VivaCell-MTS was established on the solid foundations of several ideals: to bring technological innovation and wireless communications to the people of Armenia; to provide vast mobile network coverage throughout the country via the latest technologies; to hire smart and savvy Armenians in order to help grow the company and contribute to Armenia’s economy and to promote corporate social responsibility. The VivaCell-MTS family is currently 1,200 strong and growing, with an average age of 32, and fairly evenly split in terms of the male/female ratio. Granted a license to operate in Armenia in November 2004, VivaCell-MTS became the second telecom operator in Armenia. Prior to VivaCell-MTS’ entry into the Armenian telecom arena, Armenia’s first mobile network operator, ArmenTel, had held a monopoly of the telecommunications sector since independence in 1991. In February 2005, VivaCell-MTS was awarded a supply agreement for a 400,000 subscriber capacity network. Commercially launched in July 2005, VivaCell-MTS expanded its subscriber capacity to 800,000 by December 2005, thus crossing the threshold of 50-percent market share within its first six months of operations. By November 2006, it had reached a capacity of 1.5 million subscribers. With a vastly superior network vis-à-vis its nearest competitor, VivaCell-MTS presently has more than 2.1 million subscribers and a market share of 81 percent. It has customers in Armenia, Artsakh, Russia, Ukraine and Uzbekistan, among others, and its experience in both eastern and western markets has helped it surpass its competition in Armenia, which currently includes ArmenTel and the French telecom operator Orange.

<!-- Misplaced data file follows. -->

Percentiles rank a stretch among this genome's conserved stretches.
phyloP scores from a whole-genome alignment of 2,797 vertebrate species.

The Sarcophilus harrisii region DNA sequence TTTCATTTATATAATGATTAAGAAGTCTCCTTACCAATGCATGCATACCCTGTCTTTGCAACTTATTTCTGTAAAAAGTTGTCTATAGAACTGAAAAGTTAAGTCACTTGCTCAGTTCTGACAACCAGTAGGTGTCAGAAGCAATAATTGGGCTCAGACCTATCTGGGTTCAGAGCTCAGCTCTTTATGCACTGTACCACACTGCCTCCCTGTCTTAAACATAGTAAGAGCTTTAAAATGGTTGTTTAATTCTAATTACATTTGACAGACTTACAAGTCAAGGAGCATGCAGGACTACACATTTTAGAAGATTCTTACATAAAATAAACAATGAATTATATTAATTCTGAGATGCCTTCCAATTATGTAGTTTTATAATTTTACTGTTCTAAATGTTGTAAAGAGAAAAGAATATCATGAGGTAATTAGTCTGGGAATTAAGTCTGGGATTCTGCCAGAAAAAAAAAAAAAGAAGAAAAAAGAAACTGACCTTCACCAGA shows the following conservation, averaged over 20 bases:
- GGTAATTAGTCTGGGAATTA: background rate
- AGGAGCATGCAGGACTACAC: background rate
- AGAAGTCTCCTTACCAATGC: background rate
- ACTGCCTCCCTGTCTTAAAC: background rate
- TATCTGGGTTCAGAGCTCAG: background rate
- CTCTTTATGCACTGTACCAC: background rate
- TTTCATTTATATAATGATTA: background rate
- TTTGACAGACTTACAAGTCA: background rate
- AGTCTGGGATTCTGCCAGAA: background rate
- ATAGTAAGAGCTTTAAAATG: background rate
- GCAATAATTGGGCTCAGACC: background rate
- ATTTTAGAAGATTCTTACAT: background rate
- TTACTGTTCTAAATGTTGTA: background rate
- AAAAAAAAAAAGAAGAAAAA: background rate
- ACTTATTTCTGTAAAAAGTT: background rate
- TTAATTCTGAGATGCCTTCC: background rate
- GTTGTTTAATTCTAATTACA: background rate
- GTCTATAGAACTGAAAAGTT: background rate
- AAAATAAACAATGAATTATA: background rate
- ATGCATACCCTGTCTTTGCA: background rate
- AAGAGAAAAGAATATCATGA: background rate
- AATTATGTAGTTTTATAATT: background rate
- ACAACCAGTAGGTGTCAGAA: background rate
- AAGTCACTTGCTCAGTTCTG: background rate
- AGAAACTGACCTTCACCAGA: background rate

The company’s commitment to corporate responsibility extends externally to the environment and to society, in general, through various investments in socio-economic and philanthropic projects. Yirikian and his team were able to convince VivaCell-MTS’ Russian and Lebanese shareholders to believe in the importance of giving back to society. For VivaCell-MTS, corporate social responsibility involves returning a fraction of its earnings to society by investing sweat equity into projects that benefit those less fortunate in society. According to Yirikian, simply hosting banquets and making toasts to congratulate the efforts of a few are not proactive.